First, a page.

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How a Baltimore Pastor Took Control of Food Security Within His Congregation and Spurred a Movement in the Process

A Baltimore pastor has taken the reins and helped solve a food scarcity problem plaguing his church. Now he’s built a network of churches across state lines that have helped feed people with good produce, a move that also benefits Black agriculture.

Rev. Dr. Heber Brown III noticed that many members of Pleasant Hope Baptist Church suffered from diet-related illness and did not have access to healthy, affordable foods. He decided to plant a garden on a 1,500-square-foot plot of land in front of his church and saw a significant increase in the congregation each Sunday. Soon he wondered what impact such a thing could have on other churches, and in 2015 he created an organization that would solve that issue in other places of worship called the Black Church Food Security Network.

It looks to create, “a sustainable, community-centered, food system supported by Black Churches and Black Producers, led by those most directly affected by food inequity,” according to the website.

herber brown iii

Rev. Dr. Heber Brown III’s Black Church Food Security Network has grown to include churches in two other states and Washington, D.C. (Photo: @heberbrown/Twitter)

“We have people contacting us from all over — different religions, different parts of the city. … The phone is always ringing, the emails are always coming in from churches saying, ‘Hey, we want in,’” Brown told WTOP Feb. 4.  “They see it as important, they recognize that farmers markets are great, but there are gaps that farmers markets are not filling, and African-American farmers, in particular, have unique struggles.”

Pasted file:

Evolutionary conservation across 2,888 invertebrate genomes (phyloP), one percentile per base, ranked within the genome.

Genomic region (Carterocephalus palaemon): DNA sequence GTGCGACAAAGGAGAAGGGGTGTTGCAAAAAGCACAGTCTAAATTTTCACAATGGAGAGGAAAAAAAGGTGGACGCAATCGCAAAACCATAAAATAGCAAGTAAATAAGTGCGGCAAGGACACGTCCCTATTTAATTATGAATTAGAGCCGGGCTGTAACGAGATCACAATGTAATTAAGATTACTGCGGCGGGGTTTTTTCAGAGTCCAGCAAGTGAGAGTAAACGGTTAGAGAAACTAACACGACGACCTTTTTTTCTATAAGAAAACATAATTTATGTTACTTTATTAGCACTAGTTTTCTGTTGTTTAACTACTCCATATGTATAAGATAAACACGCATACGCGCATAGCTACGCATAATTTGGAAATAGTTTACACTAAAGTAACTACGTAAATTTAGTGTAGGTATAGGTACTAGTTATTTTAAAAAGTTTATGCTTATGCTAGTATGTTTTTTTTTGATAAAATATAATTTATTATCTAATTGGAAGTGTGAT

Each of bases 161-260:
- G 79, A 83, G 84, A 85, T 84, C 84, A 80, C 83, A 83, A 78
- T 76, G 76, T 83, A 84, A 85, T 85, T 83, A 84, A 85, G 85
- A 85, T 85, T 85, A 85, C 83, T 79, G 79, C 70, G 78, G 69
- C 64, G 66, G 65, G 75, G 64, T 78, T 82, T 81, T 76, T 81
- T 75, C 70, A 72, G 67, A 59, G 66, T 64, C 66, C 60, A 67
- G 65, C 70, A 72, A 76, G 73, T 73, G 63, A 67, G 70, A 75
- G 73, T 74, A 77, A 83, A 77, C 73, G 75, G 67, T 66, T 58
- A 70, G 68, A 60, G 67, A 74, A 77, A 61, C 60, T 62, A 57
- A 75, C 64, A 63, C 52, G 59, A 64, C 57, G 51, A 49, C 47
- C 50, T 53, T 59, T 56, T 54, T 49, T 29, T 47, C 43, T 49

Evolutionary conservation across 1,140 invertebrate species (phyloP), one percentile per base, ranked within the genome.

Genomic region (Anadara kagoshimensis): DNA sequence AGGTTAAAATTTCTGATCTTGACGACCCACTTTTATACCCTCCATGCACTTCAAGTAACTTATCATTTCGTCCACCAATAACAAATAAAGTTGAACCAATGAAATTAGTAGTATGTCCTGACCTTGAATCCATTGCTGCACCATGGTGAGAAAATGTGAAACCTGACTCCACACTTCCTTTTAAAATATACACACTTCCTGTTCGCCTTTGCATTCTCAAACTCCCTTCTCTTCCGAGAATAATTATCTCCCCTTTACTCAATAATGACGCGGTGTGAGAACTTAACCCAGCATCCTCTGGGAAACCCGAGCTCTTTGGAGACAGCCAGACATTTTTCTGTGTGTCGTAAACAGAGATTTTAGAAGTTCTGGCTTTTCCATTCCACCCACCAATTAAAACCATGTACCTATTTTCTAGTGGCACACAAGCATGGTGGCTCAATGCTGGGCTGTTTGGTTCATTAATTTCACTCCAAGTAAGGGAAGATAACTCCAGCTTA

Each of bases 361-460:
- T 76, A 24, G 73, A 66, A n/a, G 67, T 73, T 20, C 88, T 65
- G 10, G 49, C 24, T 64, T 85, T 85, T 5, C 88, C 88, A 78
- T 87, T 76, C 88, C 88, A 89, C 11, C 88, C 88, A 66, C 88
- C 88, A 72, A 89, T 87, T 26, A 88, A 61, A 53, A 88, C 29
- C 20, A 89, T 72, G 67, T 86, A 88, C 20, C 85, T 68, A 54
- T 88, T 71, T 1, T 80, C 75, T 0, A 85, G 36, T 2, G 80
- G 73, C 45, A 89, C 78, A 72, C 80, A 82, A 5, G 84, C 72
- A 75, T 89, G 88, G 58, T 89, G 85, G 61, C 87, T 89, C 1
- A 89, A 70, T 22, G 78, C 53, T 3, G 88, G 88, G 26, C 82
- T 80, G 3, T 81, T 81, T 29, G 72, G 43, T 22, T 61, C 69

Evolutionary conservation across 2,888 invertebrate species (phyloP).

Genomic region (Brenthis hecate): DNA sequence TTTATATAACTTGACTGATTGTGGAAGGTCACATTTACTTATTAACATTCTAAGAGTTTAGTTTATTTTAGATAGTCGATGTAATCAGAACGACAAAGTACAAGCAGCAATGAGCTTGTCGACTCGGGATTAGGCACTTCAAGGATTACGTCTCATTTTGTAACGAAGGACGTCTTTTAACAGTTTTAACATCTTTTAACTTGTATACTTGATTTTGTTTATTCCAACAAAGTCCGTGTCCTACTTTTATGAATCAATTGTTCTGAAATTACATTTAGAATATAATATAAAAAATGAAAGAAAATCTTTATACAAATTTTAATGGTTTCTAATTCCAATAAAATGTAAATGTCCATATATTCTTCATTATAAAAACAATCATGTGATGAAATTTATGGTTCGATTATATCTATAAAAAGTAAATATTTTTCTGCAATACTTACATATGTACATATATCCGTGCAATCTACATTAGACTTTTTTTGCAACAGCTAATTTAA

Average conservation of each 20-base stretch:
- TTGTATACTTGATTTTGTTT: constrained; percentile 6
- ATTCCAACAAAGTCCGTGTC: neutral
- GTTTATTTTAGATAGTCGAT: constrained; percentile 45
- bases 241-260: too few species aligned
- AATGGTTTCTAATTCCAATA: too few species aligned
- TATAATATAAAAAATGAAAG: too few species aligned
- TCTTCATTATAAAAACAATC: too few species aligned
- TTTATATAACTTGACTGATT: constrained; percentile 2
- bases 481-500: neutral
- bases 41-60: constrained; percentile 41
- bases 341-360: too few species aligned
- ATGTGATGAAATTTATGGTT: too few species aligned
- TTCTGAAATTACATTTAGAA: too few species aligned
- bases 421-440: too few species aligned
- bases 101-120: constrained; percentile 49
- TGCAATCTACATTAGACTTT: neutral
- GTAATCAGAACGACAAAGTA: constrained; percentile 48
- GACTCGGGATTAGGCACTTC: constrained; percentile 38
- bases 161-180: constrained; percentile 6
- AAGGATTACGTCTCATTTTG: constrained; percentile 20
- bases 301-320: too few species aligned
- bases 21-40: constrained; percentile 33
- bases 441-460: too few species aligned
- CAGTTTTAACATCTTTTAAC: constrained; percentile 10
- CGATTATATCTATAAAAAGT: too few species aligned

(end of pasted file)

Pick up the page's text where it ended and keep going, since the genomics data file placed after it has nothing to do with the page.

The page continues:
In the four years since its launch, BCFSN has spread beyond Pleasant Hope and into 10 congregations across the city. Most participating churches are located in Baltimore’s food deserts, which have been rebranded in recent years as “healthy food priority areas.” Additionally, there are churches in Maryland, nearby Washington, Virginia, and North Carolina involved in the organization.

Additionally, the organization has hosted post-Sunday-service pop-up markets from Black farmers in the form of Soil to Sanctuary Community Markets.

Presently, Brown, who noted the links between spirituality and agriculture are deeply rooted in scripture, is focused on also getting churches to make the most of their classrooms, kitchens and land, which are mostly only used one day each week.

“I think that’s a gross waste of resources,” Brown said. “If your Monday through Saturday approach can include agriculture initiatives — farming or gardening or supporting a local farmer — that’s a big-time plus.”

The food garden network provides a way to create a long-term solution to food scarcity and hunger-related issues. It’s more than charity events like annual food drives, which are few and far between.

“And I think solutions for the long haul have to spring from those who are most directly affected by the issue,” Brown said. “Food is always going to be a priority for our communities. And churches and faith-based organizations, I got a strong hunch, will always be here.”

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